Central Europe Correspondent
A decade after the Chernobyl disaster, the risk of another nuclear power plant catastrophe continues to cast an ominous shadow over Europe and most of the former Soviet Union.
Most anxiety is centred on the 15 reactors of the Chernobyl type - known by the Russian acronym RBMK - which are still in operation in Russia, Ukraine and Lithuania.
Despite improvements to the plants since the accident, nuclear power experts believe they still represent an acute danger. According to specialists at the Vienna-based International Atomic Energy Agency (IAEA), they should all be shut down or, failing that, significantly further upgraded.
A report issued by the United States energy ministry earlier this month declared that many of the reactors still in service in eastern Europe and former Soviet republics had faulty emergency cooling systems which could lead to massive radioactive leakages at any time.
The ministry report singled out the first and third reactors at Chernobyl itself as the worst of the lot, saying that the state of the site was now worse than it had been prior to the accident on 26 April 1986.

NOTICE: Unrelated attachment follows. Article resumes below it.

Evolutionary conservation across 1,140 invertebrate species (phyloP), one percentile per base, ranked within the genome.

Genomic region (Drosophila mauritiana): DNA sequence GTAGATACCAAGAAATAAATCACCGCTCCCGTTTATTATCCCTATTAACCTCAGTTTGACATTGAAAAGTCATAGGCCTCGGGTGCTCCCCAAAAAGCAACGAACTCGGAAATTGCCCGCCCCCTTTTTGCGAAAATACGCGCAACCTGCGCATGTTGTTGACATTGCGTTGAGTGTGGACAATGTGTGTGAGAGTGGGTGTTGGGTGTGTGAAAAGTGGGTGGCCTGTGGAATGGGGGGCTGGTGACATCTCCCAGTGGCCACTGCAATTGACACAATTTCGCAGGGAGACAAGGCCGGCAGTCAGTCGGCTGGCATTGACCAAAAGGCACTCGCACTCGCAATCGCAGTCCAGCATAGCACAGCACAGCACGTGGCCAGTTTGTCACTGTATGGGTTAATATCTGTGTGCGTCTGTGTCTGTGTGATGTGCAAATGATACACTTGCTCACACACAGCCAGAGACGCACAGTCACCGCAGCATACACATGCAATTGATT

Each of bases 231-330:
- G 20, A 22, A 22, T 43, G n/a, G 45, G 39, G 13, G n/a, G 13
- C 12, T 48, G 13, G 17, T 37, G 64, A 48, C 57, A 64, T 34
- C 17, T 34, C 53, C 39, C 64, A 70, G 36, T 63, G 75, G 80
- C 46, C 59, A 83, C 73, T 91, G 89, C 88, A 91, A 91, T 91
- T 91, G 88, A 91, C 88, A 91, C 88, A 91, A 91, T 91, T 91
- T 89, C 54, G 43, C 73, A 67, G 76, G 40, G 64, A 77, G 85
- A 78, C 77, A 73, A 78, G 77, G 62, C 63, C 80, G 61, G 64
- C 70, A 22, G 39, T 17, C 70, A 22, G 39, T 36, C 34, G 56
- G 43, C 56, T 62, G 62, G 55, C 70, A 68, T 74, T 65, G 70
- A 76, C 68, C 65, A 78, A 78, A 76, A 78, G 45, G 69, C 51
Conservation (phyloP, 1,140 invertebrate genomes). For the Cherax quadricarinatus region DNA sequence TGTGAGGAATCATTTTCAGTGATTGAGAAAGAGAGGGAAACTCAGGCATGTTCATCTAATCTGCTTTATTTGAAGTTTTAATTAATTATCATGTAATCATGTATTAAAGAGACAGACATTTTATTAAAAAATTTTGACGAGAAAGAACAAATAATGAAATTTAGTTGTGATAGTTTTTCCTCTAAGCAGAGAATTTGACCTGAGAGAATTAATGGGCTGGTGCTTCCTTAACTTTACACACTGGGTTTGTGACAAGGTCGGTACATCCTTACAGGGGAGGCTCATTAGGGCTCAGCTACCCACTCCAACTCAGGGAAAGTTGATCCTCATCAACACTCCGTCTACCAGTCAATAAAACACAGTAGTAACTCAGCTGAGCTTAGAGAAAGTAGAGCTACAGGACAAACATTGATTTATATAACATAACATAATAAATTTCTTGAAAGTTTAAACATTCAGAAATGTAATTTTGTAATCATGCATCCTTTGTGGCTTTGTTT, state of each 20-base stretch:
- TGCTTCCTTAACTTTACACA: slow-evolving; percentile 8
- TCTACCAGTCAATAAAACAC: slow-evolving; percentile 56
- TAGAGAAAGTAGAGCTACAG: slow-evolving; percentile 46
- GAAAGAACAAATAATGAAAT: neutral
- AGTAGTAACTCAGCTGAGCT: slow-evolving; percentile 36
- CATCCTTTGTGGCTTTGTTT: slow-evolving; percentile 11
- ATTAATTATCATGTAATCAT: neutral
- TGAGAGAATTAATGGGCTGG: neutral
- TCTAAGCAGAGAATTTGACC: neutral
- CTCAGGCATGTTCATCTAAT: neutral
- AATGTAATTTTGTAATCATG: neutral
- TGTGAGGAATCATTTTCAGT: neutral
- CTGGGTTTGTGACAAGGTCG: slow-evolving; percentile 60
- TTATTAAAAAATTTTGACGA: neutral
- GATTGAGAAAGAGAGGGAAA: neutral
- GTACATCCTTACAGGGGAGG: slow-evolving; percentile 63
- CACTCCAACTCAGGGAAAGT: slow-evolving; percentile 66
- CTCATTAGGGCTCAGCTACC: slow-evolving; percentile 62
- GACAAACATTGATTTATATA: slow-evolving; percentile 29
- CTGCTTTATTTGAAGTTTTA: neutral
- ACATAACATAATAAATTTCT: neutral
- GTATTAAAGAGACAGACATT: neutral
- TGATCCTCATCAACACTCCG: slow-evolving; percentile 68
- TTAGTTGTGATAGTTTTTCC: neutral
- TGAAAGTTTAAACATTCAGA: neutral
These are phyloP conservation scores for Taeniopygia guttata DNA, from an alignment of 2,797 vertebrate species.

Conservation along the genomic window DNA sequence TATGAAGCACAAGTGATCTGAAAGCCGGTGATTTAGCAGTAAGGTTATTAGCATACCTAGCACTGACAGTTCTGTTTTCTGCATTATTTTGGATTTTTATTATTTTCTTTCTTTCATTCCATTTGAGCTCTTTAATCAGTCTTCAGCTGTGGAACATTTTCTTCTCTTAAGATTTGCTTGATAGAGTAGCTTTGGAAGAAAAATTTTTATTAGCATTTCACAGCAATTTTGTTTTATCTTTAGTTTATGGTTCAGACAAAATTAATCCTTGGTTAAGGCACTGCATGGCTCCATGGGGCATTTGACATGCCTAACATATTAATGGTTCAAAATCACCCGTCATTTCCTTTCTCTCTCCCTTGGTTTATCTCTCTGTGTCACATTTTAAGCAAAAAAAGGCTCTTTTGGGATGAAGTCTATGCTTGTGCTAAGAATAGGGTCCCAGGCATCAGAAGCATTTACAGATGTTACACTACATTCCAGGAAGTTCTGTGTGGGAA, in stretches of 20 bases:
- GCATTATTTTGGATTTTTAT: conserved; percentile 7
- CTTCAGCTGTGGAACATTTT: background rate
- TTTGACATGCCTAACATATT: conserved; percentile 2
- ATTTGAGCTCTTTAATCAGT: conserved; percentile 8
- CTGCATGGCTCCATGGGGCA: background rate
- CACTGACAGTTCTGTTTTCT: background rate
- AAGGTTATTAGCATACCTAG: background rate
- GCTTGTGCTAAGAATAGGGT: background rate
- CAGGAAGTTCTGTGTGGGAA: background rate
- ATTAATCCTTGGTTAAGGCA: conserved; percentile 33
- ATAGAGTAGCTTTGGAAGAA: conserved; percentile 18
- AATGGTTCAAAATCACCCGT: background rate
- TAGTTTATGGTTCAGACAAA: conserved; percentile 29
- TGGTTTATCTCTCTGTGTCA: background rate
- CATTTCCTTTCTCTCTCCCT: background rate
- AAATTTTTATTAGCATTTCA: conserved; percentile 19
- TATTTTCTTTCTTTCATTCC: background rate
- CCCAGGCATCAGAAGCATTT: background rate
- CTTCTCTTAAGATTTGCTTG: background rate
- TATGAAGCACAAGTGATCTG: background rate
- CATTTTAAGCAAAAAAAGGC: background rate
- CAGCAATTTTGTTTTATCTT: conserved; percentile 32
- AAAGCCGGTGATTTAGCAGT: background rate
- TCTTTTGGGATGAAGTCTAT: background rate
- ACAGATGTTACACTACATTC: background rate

In addition to the RBMK light water gas-cooled reactors, experts remain extremely worried by another Soviet model, the WWER pressurised water reactor, which also remains in widespread use.
The IAEA has singled out the Bohunice and Kozloduy plants in Slovakia and Bulgaria respectively as being particularly dangerous.
The subject of improving nuclear power plant safety features heavily at a four-day conference in Vienna this week, attended by politicians and scientists from West and East. Its recommendations, in turn, will be forwarded to leaders of the world's seven richest nations meeting in Moscow later this month for a summit on nuclear issues.
Although most agree the best solution would be to close the most dangerous reactors, the countries operating them say they cannot shut them down because they depend on them for their power supplies.
The cost of upgrading the RBMK plants alone to Western safety standards is estimated at around $100m (pounds 66m)-$150m per unit - money which cannot be afforded by countries from the East and which has not been forthcoming from the West.
The two operational reactors at Chernobyl itself, however, will almost certainly close by the year 2000, in return for which Ukraine is set to receive more than $3bn compensation from the Group of Seven leading industrialised nations.Reuse content